Pitch Wars Interview with Bennett North and her mentor, Emmie Mears
Welcome to the Pitch Wars Team Interviews by Marnise Nicole
Bringing you a closer look at each Pitch War Team and their project.
Be sure to comment with support, comments, and questions.
Meet Bennett North and Emmie Mears
Emmie Mears (Mentor), tell us a little about yourself.
I’ve been a science fiction and fantasy reader for as long as I can remember. I grew up on Christopher Pike, LJ Smith, RL Stine, and Anne M. Martin’s Baby-Sitters Club (I had nothing if not diverse tastes), and these days I read as much in-genre as I can. I’m a sucker for weird worlds and emotional connections in stories that make me want to dive through my pages. My style tends to be clean prose with fairly visceral, gritty content sprinkled with quirky humour. I usually think of my stories’ first lines before anything else.
Bennett North (Mentee), tell us a little about yourself.
I’m a runner, rock climber, oil painter and, of course, writer, living somewhere between Providence, RI and Boston, MA. I’ve been writing for ages—in fact, this year’s Nanowrimo will be my 13th (?!), and I haven’t lost one yet—and I always have multiple projects going on at the same time. My passion is science fiction and fantasy and a bit of horror, both to read and write. Some of the authors I try most to emulate include China Mieville, Paolo Bacigalupi, Kameron Hurley and Chuck Wendig.
Emmie, why did you decide to participate in Pitch Wars?
I applied (and didn’t get in!) a couple years ago. The Twitter writing community has been a haven for me, and I’ve had a lot of experiences in my (often rocky) road to publication and writing full time, so I was hoping to be able to give back and pay it forward a bit, as well as enjoy that community even more!
Bennett, why did you decide to participate in Pitch Wars?
I get lots of critique from my writing group and friends, but what I was looking for in Pitch Wars was advice from people who are actually in the business. Plus it seemed like fun!
Emmie, what are you most excited for?
I love the thrill of helping draw out the strengths in a manuscript and helping the author’s vision match what the reader sees, reconciling vision with execution. That’s such a rewarding thing, and Bennett’s work is outstanding already. I cannot wait to see how agents respond.
Bennett, what are you most excited for?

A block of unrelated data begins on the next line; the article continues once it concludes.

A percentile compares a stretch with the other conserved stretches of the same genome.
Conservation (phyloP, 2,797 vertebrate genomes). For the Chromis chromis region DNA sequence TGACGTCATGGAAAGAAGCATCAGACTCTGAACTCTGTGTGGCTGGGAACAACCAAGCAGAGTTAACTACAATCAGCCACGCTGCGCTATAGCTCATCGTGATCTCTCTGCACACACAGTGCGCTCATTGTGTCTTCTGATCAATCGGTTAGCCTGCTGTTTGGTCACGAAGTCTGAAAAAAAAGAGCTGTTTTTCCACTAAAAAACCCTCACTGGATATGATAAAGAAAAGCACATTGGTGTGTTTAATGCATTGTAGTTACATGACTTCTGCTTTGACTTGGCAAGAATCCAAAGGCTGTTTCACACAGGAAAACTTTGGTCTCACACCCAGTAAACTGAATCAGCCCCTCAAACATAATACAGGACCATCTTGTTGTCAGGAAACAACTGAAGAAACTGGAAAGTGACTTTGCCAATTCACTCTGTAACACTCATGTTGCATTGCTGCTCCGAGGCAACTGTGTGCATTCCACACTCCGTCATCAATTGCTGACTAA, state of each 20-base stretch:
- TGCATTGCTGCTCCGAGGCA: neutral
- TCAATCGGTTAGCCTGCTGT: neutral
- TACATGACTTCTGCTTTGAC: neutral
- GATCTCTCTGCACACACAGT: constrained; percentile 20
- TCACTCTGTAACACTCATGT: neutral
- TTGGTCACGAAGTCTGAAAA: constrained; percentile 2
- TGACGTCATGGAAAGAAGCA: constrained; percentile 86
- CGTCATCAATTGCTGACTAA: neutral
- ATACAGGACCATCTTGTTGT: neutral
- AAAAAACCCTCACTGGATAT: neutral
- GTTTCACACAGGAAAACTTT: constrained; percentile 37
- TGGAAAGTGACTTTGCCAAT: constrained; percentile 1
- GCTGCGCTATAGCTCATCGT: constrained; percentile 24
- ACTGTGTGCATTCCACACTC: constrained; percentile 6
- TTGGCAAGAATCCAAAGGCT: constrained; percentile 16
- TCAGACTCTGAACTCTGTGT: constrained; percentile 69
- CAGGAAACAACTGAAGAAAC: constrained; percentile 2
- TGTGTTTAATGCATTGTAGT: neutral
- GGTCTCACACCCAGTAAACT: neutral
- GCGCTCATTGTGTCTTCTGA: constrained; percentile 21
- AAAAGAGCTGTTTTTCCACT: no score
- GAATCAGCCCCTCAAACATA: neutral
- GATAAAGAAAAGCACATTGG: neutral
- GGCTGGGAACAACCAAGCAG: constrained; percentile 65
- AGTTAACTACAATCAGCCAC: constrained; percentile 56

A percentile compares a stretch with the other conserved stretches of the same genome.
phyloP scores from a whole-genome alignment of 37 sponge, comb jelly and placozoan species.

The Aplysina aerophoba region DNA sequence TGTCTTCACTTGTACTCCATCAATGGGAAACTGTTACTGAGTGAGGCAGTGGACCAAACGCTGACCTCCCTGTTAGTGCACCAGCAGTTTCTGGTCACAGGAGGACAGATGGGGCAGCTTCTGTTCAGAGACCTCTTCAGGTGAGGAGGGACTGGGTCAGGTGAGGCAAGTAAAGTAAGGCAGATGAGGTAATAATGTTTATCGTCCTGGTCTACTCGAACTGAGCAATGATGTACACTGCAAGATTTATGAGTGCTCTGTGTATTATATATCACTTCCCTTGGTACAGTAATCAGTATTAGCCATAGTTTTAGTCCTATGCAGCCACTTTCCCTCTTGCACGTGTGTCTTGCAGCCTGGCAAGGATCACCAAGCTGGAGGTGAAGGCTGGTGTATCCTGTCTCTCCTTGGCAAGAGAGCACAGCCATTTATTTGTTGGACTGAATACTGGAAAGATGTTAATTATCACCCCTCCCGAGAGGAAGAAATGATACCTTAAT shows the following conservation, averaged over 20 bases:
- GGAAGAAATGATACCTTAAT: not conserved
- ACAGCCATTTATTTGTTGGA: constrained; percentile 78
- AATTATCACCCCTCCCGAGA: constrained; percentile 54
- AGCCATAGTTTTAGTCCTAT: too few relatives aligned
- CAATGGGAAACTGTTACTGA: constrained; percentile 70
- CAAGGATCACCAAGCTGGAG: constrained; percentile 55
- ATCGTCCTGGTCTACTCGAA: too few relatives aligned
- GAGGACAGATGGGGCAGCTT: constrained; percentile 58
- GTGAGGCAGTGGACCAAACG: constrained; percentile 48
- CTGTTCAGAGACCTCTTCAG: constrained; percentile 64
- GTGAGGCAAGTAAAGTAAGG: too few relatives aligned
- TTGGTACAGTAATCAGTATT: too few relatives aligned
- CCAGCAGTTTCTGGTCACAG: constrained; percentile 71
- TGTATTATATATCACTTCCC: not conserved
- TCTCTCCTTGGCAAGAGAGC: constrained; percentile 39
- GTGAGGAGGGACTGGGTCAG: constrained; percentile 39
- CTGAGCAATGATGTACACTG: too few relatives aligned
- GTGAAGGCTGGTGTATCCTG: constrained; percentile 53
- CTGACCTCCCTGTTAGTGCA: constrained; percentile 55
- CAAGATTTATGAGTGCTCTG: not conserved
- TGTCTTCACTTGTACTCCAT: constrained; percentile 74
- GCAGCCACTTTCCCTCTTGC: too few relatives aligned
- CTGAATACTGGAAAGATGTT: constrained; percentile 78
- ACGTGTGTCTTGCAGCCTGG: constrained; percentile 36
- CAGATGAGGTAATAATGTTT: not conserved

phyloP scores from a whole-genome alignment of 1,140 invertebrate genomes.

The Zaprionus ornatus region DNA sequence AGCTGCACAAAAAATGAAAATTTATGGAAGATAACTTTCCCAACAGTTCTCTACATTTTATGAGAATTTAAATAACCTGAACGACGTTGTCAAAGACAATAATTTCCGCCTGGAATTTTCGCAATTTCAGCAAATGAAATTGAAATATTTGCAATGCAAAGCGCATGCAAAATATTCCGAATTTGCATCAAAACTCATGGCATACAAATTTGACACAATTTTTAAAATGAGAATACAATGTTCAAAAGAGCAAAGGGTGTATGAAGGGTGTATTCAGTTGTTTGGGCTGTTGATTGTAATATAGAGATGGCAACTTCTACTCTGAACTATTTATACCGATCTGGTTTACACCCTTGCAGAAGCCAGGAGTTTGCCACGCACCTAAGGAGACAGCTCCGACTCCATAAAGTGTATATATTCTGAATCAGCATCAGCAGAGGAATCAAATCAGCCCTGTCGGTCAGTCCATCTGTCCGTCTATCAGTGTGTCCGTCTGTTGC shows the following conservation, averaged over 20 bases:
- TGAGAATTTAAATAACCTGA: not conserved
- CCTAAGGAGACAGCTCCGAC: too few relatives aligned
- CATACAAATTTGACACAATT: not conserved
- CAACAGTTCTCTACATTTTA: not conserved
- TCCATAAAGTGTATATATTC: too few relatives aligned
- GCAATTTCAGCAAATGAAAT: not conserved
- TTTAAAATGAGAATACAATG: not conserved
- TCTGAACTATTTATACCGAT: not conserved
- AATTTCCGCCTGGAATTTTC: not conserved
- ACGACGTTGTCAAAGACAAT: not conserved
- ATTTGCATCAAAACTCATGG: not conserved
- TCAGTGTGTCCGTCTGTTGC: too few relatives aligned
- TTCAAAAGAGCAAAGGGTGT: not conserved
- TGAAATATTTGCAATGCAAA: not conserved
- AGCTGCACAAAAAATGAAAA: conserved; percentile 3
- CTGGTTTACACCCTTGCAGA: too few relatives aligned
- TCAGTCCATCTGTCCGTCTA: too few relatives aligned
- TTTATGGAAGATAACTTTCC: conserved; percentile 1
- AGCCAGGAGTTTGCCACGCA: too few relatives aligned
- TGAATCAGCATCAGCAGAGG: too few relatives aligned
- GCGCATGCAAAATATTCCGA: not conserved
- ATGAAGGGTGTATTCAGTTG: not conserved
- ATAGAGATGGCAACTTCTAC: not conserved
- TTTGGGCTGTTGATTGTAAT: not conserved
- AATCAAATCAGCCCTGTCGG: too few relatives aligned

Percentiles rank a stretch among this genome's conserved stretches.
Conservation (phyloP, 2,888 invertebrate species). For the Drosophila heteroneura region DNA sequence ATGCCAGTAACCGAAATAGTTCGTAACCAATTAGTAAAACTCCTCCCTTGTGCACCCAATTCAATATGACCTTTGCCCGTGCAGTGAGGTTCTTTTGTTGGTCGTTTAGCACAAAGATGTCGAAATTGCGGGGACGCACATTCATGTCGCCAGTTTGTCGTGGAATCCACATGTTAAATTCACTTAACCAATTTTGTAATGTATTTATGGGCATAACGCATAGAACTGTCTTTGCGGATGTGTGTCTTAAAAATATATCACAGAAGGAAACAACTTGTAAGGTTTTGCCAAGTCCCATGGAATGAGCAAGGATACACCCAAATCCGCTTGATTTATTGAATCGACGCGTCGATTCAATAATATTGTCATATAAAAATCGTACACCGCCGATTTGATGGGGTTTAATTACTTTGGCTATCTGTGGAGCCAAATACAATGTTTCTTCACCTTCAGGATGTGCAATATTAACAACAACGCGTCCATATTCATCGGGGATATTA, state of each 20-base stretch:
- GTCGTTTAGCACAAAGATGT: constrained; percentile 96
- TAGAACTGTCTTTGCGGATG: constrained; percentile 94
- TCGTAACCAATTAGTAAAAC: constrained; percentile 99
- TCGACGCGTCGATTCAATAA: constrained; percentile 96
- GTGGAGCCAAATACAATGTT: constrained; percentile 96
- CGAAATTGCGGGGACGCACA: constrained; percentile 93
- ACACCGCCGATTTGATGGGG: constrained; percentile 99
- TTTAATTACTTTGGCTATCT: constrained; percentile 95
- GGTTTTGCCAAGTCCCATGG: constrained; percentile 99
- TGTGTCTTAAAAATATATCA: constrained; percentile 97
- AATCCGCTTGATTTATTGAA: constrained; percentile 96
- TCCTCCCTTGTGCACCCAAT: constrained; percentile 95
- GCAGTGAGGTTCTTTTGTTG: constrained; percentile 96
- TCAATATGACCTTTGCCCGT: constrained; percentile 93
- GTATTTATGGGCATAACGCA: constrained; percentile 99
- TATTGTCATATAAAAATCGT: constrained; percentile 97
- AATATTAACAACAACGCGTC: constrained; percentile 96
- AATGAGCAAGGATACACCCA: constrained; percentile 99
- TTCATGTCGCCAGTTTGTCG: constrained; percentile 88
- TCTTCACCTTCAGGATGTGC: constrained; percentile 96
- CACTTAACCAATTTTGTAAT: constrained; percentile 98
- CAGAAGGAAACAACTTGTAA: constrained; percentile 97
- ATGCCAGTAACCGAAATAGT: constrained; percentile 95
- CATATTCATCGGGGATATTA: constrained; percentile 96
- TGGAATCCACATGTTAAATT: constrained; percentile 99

Making my novel awesome. I love going through and making scenes better than they were.
Bennett, describe your novel in 3 words.
Corporate lesbian apocalypse.
Emmie, describe your mentee’s novel in 3 words.
Depth, diversity, DOOM.
Check Us Out …
Bennett North, Mentee
Bennett North is a writer, artist, runner and rock climber living in or occasionally near Providence, Rhode Island.
Emmie Mears, Mentor
Emmie is an author, actor, and person of fannish pursuits. Born in Texas, the Lone Star state quickly spit her out after a measly three months, and over eight states and three different countries, Emmie became a proper vagabond. She speaks four languages and holds a degree in history. She writes science fiction and fantasy and loves anything weird and bizarre. Emmie is the head of a pride of cats in the hills of Maryland, and she’s pretty sure at least one of the cats thinks she’s its mother. Slightly obsessed with Buffy and Supernatural, Emmie haunts the convention circuits and joins in when she can on panels and general tomfoolery. She is the author of the Shrike series and the Ayala Storme series. Emmie is open to bribery in the form of sushi and bubble tea.
Check out all of Emmie Mears’ books here.
ANY PORT IN A STORM: After months of training a budding army of human/demon hybrids, Ayala and Carrick have worked out most of their differences. Who gets to use the bathroom first in the morning. Who’ll feed the bunny before they go out to make mayhem. Who gets to keep the jeeling claw they found in Forest Hills. You know, the important stuff. But when Gregor sends them out with their battalion of shades and the mission quickly lands on the wrong side of Ayala’s “don’t kill norms” moral line, she quickly discovers that maybe morality wasn’t the motivator behind Gregor’s pet project — or at least not when money’s involved.